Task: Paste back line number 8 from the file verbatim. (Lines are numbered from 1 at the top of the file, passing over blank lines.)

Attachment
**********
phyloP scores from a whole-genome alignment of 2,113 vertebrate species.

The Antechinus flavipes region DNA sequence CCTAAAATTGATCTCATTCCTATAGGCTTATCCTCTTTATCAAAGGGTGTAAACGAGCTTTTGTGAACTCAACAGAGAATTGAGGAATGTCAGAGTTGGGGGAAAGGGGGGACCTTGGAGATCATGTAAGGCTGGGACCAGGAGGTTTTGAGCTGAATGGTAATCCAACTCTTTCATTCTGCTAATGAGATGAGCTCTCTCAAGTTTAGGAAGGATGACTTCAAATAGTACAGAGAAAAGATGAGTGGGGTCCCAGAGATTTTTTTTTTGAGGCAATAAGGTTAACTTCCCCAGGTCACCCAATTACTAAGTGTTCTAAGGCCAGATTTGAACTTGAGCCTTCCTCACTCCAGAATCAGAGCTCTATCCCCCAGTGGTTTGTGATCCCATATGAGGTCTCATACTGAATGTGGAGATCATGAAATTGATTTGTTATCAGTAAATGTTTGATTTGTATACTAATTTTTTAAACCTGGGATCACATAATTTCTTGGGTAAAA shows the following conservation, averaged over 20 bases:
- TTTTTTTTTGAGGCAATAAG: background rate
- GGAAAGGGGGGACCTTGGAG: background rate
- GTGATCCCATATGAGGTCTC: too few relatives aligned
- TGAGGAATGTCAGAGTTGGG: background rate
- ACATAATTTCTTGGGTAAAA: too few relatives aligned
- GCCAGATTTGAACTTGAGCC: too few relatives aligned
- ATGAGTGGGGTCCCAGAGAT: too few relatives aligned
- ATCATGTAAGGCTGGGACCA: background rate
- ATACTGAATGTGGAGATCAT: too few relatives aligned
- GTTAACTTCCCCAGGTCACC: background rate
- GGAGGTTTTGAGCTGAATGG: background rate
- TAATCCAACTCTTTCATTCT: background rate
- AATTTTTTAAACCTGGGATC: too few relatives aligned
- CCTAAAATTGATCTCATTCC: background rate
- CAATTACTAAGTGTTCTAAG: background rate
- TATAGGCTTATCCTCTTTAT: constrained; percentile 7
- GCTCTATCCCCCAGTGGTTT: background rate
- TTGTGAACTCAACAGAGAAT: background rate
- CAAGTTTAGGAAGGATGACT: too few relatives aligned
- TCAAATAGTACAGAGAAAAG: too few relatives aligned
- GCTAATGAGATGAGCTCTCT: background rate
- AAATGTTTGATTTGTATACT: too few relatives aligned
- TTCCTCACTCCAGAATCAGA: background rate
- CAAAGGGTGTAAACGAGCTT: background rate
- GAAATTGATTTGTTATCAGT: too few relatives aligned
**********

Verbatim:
- GCCAGATTTGAACTTGAGCC: too few relatives aligned